NURSE EDUCATOR HANDBOOK: TRANSITIONING TO THE VIRTUAL CLASSROOM
Defining 3 online teaching methods
- Faculty-monitored discussion boards
- Live discussions only as issues arise.
- Scheduled (required) time to meet as a class
- Webcam or live discussion boards for faculty and students.
Hybrid or blended
- Recorded live video & chat sessions
- Online faculty office hours
- Optional live sessions.
Set up your online class for success□ Post a welcome message.
□ Open a forum for students to ask general questions throughout the course.
□ Ensure your syllabus includes the current book and resources.
□ Confirm your current syllabus is posted to the online classroom.
□ Include instructor contact information in your learning management system.
□ Share/post virtual office hours following school policies.
□ Select online learning tools, modules, and activities that directly map to course objectives.
TIP: Consider your ATI online learning solutions such as Pharmacology Made Easy, Dosage Calculation tutorials, NurseLogic, HealthAssess, Real Life, Nurse’s Touch, Civility Mentor, Skills Modules, and much more. Review ATI’s Educator Implementation Guides (EIGs) – in your ATI faculty portal under resources – for lesson objectives.
□ Include the start and end date for each learning module.
□ Check that links to learning modules readings, activities, movies, etc., are active.
□ Ensure assigned online tests are designed to assess course objectives.
TIP: ATI quizzing and testing solutions like Learning System 3.0, Content Mastery Series, or even tutorials with built-in quizzing like the Nurse’s Touch suite make great ready-to-use solutions. Plus, your EIGs can help you align each to course objectives. □ Review grade book to ensure all assignments are listed with correct point allocation. □ Develop discussion board topics for online learning activities. □ Ensure due dates for assignments are inserted in the learning modules.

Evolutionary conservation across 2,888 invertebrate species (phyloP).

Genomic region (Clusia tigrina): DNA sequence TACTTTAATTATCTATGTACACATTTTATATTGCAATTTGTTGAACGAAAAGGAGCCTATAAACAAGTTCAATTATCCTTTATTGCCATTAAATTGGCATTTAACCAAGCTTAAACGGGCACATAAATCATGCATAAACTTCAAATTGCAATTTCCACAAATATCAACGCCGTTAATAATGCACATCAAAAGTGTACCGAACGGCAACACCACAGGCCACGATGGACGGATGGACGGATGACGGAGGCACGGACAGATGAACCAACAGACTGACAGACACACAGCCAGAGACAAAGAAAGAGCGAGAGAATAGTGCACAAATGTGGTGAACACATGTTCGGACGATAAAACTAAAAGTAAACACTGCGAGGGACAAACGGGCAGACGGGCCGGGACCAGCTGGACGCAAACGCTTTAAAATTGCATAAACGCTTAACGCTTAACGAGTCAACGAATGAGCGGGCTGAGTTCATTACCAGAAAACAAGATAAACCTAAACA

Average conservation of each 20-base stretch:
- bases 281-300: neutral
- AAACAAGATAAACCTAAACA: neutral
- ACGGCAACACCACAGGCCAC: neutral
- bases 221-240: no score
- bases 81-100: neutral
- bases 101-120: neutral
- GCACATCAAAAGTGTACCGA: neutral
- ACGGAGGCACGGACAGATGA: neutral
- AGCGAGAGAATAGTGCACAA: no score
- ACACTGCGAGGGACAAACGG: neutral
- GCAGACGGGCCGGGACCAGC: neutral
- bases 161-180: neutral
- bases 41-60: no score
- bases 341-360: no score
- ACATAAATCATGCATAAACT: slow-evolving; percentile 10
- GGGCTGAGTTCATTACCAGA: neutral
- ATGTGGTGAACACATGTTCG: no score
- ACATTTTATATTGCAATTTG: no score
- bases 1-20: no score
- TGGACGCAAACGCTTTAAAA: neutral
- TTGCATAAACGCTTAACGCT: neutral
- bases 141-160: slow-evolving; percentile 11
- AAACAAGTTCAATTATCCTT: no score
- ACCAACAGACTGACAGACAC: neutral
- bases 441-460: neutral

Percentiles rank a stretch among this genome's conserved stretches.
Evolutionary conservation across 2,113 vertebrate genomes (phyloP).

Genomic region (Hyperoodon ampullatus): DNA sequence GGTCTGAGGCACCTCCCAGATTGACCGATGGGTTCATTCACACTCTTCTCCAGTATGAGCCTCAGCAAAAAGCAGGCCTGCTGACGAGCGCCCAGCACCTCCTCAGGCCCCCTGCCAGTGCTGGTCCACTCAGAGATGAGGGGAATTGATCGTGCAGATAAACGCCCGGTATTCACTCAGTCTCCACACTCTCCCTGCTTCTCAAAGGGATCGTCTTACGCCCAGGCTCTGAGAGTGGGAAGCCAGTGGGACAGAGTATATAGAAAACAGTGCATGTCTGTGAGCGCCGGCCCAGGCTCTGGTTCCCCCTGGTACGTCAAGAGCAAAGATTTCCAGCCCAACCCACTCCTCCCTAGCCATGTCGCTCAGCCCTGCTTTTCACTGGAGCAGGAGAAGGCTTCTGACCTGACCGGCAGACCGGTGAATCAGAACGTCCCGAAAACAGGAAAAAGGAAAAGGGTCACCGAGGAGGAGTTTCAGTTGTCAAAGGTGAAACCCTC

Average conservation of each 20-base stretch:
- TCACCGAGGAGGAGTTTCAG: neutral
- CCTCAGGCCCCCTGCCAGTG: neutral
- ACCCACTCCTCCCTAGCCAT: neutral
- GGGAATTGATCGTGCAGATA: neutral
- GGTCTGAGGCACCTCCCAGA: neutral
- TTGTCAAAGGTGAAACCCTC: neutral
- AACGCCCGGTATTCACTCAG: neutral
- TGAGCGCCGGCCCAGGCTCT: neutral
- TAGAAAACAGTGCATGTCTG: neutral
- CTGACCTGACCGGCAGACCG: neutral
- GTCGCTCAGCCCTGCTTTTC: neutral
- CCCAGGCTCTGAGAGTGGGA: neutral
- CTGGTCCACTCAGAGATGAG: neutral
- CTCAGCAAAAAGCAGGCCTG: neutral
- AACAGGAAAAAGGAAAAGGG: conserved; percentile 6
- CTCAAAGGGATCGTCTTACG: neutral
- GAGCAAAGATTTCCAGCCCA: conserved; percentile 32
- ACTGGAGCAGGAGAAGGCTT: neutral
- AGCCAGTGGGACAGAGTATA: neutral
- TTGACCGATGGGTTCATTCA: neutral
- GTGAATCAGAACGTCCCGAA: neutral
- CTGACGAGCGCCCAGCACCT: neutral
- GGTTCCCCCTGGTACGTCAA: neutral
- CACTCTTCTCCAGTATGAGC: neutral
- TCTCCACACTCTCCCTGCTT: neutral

1. Be present. Be involved in the online discussion and communicate often with your students.
- Post electronic office hours and be available at those times.
- Personalize communication and responses, including feedback.
- Respond to questions within 24-48 hours, including weekends
2. Communicate. Clearly define expectations, how to deal with technical issues, and provide individualized feedback.
- Inform students of grading practices and when assignments will be returned.
- Think before you write.
- Ask for feedback at roughly 1/3 of the way into the course and be open to making
- Provide alternative communication methods in case of internet issues.
- Communicate through an institutionally supported and maintained system.
- Create a safe and secure culture where students feel comfortable communicating.
3. Vary experiences. Relate discussion to course objectives and choose from a variety of tools to facilitate active learning and student engagement. Include synchronous and asynchronous activities if possible.
- Use a variety of group assignments that always include a mix of team and individual activities.
- Provide brainstorming opportunities with discussion topics.
- Integrate active learning strategies, such as case studies, reflective thinking, and Socratic questioning.
TIP: Assign independent work in ATI solutions such as Real Life and HealthAssess. Assign HealthAssess learning modules independently, then have groups complete virtual practice simulations using screen-sharing. Finally, incorporate discussion questions.
4. Be accountable. Establish firm deadlines for assignments and assessments that reflect course objectives. Provide constructive feedback that encourages learner development.
- Use rubrics for objective grading of all student work.